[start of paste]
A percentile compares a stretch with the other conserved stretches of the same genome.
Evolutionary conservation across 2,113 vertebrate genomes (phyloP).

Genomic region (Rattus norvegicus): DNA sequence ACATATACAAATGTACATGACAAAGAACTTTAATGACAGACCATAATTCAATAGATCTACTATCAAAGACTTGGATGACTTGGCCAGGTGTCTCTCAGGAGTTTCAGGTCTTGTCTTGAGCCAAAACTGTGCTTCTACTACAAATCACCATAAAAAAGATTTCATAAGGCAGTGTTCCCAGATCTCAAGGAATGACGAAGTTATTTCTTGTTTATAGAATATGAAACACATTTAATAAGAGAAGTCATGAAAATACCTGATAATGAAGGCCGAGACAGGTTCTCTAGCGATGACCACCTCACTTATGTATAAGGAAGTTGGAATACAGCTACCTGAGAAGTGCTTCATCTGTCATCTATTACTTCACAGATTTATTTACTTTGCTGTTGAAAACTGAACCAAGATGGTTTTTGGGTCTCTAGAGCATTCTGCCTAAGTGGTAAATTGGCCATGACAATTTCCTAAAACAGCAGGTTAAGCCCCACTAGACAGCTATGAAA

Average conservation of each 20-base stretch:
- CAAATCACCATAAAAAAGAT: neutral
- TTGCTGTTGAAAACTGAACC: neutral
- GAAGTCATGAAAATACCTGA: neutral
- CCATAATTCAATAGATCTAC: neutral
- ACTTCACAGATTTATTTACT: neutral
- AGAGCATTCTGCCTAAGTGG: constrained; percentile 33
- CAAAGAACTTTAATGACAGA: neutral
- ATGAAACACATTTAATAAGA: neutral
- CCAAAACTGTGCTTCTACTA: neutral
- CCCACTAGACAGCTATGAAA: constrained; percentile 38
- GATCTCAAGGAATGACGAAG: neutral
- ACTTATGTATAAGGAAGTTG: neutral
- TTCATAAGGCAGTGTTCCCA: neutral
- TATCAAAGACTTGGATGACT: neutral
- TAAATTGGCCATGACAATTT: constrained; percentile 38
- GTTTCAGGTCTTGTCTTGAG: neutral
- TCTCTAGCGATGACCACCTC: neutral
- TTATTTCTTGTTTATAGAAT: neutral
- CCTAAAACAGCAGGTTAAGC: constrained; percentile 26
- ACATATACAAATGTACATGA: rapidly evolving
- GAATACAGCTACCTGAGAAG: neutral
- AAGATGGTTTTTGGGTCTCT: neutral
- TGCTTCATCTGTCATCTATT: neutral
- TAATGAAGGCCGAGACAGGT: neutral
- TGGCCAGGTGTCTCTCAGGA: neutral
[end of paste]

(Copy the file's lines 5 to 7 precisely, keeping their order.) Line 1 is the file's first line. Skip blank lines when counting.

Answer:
- CAAATCACCATAAAAAAGAT: neutral
- TTGCTGTTGAAAACTGAACC: neutral
- GAAGTCATGAAAATACCTGA: neutral